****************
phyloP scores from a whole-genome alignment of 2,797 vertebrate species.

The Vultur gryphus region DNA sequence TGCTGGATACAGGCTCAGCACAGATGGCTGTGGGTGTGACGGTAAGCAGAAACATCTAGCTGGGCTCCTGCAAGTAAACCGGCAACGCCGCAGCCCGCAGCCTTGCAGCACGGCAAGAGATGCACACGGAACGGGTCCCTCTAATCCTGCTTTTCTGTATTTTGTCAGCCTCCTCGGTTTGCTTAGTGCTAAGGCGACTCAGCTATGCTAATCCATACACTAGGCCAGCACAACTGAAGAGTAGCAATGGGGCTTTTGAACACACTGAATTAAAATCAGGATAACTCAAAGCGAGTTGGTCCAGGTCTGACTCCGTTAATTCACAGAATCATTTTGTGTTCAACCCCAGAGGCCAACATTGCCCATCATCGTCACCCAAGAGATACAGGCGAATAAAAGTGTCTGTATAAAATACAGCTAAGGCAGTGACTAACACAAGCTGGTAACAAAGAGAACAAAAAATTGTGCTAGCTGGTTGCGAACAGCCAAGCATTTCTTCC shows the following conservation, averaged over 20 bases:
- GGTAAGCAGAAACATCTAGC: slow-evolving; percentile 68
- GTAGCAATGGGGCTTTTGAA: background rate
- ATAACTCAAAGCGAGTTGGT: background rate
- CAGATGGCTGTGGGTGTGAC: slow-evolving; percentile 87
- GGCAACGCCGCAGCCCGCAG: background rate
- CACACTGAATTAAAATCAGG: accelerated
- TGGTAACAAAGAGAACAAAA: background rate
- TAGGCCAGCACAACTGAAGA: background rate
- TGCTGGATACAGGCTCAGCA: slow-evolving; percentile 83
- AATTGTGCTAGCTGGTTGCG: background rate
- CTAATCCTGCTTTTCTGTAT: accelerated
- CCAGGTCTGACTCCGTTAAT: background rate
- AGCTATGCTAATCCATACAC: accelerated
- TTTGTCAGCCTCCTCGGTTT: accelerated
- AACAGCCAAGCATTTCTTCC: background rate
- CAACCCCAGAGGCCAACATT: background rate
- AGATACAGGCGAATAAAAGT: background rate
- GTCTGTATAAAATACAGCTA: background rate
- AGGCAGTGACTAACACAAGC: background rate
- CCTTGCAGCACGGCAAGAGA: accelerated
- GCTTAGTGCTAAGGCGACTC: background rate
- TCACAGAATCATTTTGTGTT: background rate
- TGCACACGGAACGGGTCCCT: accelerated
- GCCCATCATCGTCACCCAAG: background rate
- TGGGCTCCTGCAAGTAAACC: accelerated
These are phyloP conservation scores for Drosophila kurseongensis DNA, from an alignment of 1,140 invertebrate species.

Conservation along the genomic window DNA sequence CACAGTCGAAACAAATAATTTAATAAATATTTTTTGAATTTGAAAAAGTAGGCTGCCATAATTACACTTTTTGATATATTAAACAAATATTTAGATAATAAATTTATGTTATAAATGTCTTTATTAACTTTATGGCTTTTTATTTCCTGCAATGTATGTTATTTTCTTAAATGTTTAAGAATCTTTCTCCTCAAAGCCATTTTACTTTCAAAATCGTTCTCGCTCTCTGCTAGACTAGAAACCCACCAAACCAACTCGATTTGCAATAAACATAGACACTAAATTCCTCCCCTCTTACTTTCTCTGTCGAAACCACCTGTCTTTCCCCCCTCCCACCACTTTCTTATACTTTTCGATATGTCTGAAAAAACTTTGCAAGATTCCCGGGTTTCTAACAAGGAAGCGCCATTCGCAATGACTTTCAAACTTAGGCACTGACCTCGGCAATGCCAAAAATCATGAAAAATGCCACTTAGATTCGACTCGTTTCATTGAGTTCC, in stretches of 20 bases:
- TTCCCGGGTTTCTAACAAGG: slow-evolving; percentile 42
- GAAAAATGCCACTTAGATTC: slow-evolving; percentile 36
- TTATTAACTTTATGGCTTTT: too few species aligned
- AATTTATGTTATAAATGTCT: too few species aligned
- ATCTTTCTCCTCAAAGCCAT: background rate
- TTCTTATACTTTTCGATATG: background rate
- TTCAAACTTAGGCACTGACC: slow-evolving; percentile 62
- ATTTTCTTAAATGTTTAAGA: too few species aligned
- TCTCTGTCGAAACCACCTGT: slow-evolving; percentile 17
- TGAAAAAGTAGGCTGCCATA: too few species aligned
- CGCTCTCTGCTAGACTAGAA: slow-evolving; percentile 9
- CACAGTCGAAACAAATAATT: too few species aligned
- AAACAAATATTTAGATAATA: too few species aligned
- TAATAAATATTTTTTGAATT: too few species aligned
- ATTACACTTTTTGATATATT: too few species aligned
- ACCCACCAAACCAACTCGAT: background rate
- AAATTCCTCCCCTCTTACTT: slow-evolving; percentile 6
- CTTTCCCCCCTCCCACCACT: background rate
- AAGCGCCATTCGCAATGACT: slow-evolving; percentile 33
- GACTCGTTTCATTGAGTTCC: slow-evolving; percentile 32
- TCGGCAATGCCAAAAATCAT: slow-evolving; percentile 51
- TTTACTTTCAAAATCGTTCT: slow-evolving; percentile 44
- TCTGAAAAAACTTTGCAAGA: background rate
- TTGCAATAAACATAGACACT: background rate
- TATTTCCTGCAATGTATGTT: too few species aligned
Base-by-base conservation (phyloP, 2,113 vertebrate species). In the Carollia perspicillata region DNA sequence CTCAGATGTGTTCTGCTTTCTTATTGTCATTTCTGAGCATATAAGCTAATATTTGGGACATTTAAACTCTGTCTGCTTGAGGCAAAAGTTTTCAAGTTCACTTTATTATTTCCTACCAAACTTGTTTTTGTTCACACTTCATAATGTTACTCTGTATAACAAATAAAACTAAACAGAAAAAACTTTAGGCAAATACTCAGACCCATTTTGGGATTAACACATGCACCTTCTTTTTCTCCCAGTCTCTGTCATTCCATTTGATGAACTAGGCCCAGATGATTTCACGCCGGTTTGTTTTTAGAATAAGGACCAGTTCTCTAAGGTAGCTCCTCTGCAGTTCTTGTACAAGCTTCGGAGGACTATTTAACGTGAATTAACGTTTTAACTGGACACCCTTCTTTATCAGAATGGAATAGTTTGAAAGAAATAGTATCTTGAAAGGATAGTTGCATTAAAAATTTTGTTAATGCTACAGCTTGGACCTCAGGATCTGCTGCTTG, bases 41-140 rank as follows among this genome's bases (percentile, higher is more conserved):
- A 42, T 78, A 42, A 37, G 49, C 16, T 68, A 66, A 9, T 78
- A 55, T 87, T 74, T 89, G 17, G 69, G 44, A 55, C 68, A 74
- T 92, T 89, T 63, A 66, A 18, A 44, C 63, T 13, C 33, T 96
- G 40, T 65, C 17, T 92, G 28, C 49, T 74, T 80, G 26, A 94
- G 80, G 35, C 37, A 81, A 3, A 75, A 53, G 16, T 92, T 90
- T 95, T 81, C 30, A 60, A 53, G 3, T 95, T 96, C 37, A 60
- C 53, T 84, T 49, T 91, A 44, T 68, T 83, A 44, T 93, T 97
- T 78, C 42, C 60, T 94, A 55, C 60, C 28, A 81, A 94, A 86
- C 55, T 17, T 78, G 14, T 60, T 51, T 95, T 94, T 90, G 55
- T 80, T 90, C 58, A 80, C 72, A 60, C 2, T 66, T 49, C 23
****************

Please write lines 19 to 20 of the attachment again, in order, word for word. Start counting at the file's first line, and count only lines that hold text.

- AGATACAGGCGAATAAAAGT: background rate
- GTCTGTATAAAATACAGCTA: background rate